A complete file of records on the project must be kept by the certified renovator for three years. These records include, but aren't limited to: verification of owner/occupant receipt of the Renovate Right pamphlet or attempt to inform, documentation of work practices, Certified Renovator certification, and proof of worker training. NAHB believes that record keeping will be a major enforcement tool for the regulation.
4.      Exemptions
It is important to note that these work practices may be waived under these conditions:
  • The home or child occupied facility was built after 1978.
  • The repairs are minor, with interior work disturbing less than six square feet or exteriors disturbing less than 20 square feet being exempt.
  • The homeowner may also opt out by signing a waiver if there are no children under age six frequently visiting the property, no one in the home is pregnant, or the property is not a child-occupied facility. EPA has proposed removing this opt-out from the rule.
  • If the house or components test lead free by a Certified Risk Assessor, Lead Inspector or Certified Renovator
Important Deadlines
December 2008:
Remodelers must start distributing the new EPA pamphlet Renovate Right when working in pre-1978 houses.
April 2009:
Training providers may begin applying for accreditation. Once training providers are accredited, they may offer training courses that will allow renovators to become certified.
October 2009:
Renovation firms may begin applying to EPA for certification.
April 2010:
New rule becomes fully effective. Work practices must be followed.
http://www.nahb.com/generic.aspx?genericContentID=118467 

4 comments:

Anonymous Landlord ® on April 11, 2010 at 4:46 AM said...

This EPA attack on flippers and landlords leaves open all types of holes for potential abuse by local code enforcement.

Watch your a**.

Lets all think what the definition of disturbing 6 feet is. If you clean the walls are you disturbing the walls? If you paint the walls are you disturbing them? How about if your house needs some scraping? So now you have to be licensed to paint and clean. That's basically what it comes down to.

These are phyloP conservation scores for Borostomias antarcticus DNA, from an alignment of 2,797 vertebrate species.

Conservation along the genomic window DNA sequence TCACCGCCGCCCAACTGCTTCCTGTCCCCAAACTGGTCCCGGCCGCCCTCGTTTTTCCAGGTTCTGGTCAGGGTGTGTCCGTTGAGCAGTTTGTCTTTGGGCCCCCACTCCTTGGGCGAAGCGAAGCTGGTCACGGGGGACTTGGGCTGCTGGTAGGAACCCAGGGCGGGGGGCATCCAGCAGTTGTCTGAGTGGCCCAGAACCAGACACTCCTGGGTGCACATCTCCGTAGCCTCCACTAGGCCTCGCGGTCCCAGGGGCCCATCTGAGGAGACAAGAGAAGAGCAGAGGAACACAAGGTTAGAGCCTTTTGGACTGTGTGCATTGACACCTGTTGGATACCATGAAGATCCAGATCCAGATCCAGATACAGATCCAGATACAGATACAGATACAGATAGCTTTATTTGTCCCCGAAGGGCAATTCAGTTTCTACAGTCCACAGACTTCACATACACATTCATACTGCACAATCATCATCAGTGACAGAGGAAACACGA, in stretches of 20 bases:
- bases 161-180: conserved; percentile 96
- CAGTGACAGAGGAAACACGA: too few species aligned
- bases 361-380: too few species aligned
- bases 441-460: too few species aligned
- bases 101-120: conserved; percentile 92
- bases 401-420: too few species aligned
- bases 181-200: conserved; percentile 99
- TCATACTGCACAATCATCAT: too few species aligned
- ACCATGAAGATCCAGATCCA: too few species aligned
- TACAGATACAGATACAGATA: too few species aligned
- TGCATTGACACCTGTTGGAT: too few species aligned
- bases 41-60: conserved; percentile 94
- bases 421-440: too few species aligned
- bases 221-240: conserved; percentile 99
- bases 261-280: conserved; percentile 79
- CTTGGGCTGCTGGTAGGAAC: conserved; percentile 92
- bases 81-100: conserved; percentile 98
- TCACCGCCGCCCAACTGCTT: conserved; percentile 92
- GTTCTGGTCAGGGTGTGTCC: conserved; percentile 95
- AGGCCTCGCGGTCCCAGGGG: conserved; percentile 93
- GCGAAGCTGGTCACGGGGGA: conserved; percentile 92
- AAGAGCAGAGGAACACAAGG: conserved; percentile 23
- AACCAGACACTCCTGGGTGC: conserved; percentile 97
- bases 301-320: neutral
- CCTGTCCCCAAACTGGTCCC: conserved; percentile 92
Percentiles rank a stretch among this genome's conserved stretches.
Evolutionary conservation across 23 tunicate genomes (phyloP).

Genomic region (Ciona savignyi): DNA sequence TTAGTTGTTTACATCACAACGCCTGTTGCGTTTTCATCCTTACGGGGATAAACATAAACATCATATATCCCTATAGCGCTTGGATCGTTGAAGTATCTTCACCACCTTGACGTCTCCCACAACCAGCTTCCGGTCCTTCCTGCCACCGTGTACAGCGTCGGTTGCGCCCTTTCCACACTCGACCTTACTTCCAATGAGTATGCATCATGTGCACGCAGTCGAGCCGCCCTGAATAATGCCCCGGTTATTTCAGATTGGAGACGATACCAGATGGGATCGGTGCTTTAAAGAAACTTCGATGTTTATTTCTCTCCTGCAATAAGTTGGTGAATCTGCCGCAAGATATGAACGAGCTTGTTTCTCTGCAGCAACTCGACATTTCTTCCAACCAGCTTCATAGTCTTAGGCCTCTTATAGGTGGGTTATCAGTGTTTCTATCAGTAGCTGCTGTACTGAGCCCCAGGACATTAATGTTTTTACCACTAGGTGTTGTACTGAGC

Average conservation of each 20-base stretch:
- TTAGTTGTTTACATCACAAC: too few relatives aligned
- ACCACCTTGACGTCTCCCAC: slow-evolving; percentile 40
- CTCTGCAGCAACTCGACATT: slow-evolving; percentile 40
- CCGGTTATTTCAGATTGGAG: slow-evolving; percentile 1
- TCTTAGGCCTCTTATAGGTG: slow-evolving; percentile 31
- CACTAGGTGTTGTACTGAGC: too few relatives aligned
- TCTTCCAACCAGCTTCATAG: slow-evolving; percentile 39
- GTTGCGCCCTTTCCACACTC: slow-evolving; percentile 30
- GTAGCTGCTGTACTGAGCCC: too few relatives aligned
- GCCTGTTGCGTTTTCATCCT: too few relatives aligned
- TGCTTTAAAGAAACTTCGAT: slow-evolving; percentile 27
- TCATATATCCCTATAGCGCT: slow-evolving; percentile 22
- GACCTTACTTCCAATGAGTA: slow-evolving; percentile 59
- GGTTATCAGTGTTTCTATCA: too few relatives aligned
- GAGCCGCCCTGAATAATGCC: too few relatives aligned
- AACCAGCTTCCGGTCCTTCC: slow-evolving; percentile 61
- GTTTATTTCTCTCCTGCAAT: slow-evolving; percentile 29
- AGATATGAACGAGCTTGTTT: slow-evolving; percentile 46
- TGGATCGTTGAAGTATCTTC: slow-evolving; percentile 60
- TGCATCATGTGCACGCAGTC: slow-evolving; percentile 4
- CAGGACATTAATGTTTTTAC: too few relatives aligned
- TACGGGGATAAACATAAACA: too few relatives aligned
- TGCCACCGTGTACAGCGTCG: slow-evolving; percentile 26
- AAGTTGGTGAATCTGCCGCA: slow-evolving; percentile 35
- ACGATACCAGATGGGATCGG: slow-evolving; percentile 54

So you go ahead and just do it anyway..... Code enforcement comes around your place and asks your tenant if you posted all of the signs and did the lead wipe test with the special cloth and whatever else they want you to do. Tenant says no. Code enforcer says, "that mean nasty landlord"... you better go right down and get tested for lead.

Kid has lead in his system. Kid chews on his Chinese toys and everything else he comes in contact with but... NO >>> It couldn't have come from that... the evil nasty landlord had to do it... Lets punish the landlord with a million dollar law suit and take everything he has.

Anonymous Landlord ® on April 11, 2010 at 7:05 PM said...

By The Way, If the EPA catches someone not going by the new rules, the fine is $32,000 per day!

Anonymous said...

Great information to have. Does anyone know were can we go to become certified?

Anonymous Landlord ® on April 12, 2010 at 7:01 PM said...

Looks like you'll have to drive to Richmond VA or Raleigh NC to get certification.

It seems like Virginia Western or some local college would want to make some money off the required training here in Roanoke.

The Roanoke City Government website says to check here.
http://cfpub.epa.gov/flpp/searchrrp_training.htm